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Sutapa Biswas
'The owl and the pussycat went to sea
In a beautiful pea green boat
They sailed away for a year and a day
To the land where the bong tree grows'
Edward Lear

Sutapa Biswas' artistic practice maps an intellectual landscape of feminism, diaspora, cultural identity and playfulness onto powerfully visual images. The viewer is invariably nudged into participation by the frisson that underpins her multimedia approach. The embedded dialogues between temporality and imagination, rites of passage, anxiety, loss, love and motherhood, act as powerful triggers.

In 1966 aged three and a half Sutapa Biswas left India with her mother and four siblings by ship, to join her father who for political reasons had to emigrate to England a year earlier. The light from the porthole and the blue of the sea, within the restricted confines of a cabin, during a long voyage, became both a portal and a retinal image later recontexualised in a number of works.

Biswas' practice emerged in the 1980's when issues of race , sex and gender were being articulated by artists and critics such as Keith Piper, Isaac Julien, Griselda Pollock and Mary Kelly. The influence of her academic Marxist father who believed in possibility and empowerment, combined with her degree course at Leeds University culminated in a questioning attitude. Griselda Pollock, her tutor, stated that Sutapa Biswas named the 'Imperialism that still structured analysis and spoke in undifferentiated terms of class and gender never acknowledging issues of race and colonialism' thereby identifying an 'absence'.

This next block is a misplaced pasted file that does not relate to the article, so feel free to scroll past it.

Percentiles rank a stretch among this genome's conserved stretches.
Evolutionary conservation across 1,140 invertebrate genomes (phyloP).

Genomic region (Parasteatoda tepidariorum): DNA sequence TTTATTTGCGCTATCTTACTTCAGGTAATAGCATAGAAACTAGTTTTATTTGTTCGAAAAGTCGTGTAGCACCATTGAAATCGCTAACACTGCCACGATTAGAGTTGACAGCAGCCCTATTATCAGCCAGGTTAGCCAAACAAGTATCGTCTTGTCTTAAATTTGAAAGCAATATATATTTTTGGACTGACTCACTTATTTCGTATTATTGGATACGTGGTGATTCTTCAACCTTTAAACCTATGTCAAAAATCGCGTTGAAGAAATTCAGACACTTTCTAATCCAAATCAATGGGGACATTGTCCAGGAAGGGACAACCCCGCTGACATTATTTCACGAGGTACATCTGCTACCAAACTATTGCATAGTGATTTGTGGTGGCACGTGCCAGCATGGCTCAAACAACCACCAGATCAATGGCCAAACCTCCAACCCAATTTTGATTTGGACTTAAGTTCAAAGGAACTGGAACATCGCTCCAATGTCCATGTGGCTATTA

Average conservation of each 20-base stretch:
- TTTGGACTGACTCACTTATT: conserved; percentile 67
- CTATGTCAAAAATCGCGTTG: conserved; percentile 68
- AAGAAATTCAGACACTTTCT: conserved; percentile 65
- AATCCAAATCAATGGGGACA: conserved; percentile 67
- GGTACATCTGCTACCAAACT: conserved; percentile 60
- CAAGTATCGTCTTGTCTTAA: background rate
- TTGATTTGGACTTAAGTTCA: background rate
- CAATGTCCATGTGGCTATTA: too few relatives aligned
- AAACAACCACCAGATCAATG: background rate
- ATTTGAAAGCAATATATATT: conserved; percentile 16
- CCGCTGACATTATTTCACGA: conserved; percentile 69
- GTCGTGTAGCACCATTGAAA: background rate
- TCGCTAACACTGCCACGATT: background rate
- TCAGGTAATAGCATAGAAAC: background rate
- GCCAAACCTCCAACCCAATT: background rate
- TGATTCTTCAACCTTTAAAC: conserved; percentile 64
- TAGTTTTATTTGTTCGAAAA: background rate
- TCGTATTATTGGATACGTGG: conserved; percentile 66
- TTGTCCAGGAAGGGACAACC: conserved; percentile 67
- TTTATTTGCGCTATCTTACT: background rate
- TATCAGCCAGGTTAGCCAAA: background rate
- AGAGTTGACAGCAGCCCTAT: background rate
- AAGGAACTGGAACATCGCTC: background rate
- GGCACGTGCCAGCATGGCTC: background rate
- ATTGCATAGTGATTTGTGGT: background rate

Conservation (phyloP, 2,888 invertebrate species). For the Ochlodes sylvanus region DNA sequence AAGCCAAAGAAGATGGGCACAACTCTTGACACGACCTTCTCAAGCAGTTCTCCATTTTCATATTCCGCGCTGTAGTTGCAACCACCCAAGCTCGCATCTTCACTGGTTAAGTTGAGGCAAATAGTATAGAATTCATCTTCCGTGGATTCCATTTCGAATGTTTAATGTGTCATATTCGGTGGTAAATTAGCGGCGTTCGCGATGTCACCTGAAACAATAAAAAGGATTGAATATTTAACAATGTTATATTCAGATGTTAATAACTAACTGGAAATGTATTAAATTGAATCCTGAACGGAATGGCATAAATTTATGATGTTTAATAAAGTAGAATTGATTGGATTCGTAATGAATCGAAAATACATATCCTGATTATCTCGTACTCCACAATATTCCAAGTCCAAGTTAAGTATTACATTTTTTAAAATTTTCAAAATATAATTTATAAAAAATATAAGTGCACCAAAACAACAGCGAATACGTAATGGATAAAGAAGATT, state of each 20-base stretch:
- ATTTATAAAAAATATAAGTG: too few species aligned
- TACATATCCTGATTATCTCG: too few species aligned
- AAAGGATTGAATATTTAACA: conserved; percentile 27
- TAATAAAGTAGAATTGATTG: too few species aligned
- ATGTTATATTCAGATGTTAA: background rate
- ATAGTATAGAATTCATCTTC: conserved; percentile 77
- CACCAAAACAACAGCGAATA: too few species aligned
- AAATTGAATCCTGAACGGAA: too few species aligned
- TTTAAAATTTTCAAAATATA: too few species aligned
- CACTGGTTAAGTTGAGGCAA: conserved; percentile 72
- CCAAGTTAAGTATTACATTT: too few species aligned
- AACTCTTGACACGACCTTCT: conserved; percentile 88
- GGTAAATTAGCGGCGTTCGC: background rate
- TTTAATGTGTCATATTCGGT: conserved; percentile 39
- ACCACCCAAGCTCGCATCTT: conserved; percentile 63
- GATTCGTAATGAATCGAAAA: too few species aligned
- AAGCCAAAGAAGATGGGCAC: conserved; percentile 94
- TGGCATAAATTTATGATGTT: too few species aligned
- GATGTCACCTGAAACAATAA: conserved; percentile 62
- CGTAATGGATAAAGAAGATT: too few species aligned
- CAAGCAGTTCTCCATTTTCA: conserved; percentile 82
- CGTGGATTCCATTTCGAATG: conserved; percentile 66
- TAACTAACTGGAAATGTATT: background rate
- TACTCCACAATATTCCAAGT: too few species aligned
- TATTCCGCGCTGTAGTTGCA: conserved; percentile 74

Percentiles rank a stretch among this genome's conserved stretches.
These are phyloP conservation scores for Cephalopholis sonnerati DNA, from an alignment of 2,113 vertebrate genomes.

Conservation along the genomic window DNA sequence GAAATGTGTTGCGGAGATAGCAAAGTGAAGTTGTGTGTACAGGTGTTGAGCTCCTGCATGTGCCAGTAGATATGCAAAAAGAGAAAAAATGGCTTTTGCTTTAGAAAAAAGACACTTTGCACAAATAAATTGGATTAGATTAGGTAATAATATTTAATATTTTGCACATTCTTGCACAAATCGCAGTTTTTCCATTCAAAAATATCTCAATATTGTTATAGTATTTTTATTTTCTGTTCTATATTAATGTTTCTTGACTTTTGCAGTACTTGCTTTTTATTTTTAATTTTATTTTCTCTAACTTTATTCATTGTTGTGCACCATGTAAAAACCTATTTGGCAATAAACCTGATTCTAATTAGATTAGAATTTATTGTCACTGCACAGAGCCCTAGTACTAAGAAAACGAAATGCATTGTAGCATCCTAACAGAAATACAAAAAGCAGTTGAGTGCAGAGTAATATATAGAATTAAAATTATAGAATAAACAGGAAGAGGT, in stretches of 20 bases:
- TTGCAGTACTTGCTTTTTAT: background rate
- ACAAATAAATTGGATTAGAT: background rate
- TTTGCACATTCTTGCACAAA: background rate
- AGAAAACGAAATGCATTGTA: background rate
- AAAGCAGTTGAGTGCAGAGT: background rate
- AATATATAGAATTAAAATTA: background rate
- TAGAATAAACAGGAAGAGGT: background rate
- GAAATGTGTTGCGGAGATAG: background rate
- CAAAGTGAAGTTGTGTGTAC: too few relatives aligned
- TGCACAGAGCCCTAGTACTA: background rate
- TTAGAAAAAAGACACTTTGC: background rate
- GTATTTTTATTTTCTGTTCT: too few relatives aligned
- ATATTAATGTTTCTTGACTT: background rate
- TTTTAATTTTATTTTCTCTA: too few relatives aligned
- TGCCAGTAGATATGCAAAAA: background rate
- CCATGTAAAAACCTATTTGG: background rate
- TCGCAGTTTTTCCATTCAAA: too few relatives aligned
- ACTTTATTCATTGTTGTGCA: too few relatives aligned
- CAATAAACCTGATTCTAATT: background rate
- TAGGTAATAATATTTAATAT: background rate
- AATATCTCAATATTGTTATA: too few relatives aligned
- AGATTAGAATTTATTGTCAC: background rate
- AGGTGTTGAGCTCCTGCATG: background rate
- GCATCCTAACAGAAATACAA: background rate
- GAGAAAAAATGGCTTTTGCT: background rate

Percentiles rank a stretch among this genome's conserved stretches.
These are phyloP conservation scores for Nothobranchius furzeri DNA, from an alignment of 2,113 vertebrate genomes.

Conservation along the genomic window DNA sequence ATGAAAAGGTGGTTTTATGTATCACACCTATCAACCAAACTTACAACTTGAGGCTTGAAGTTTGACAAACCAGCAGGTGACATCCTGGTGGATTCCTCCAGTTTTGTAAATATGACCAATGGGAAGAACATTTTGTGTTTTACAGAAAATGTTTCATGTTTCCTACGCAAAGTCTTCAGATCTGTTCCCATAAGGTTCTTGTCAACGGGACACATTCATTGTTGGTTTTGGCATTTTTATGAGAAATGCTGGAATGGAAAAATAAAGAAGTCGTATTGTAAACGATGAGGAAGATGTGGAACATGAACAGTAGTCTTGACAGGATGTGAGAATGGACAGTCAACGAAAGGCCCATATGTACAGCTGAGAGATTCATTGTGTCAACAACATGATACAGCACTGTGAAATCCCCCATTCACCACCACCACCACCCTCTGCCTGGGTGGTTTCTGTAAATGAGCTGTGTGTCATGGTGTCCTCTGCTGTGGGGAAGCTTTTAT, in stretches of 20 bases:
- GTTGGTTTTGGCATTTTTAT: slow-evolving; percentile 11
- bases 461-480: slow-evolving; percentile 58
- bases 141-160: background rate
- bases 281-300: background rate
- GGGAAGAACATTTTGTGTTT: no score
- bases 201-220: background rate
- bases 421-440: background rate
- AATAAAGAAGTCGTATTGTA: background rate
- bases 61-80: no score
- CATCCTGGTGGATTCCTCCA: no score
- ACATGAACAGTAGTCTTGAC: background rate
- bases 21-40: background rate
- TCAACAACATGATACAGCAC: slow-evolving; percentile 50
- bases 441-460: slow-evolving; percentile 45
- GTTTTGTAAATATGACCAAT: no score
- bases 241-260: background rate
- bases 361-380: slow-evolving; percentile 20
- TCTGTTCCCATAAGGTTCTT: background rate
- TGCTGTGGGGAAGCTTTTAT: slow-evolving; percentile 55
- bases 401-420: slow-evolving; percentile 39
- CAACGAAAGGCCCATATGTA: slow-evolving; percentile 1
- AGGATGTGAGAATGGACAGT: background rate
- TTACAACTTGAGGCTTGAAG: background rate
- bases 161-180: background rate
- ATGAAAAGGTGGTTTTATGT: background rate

Biswas' inquiry resulted in a performance where her 'examiner' was subtly interrogated, hooded and placed in the centre of a circle while Biswas performed enacted 'resistance'. This 'act' gave voice to her abiding concern that her work 'explored the intersection where landscape gender and identity meet with art history'. Her final degree show in 1985 included Housewives with Steak-Knives a large mixed media work - designed to sit forward from the wall -which explored her Asian heritage, imperialism, anger and love. The visual metaphor of Kali, the destroyer of evil, is portrayed as an Asian woman set against a white background. Her four outstretched arms sport hands covered in red, one, uplifted in a sign for peace, becomes an arresting aggressive gesture. Loaded motifs such as a flower, a flag and a necklace of political 'villains' are coupled with the menacing knife of the title being brandished aloft. An art historical reference to Judith Beheading Holofernes c.1620 by Artemisia Gentileschi invites a traumatic feminist allusion. This further activates the liberating power of the image whose duality was meant to ' humour and terrify' the viewer'. This work predicates the complexity of signs and referents that continue to characterise Biswas' artistic career reaching back over the last nineteen years.

Still from Murmur by Sutapa Biswas, 1994
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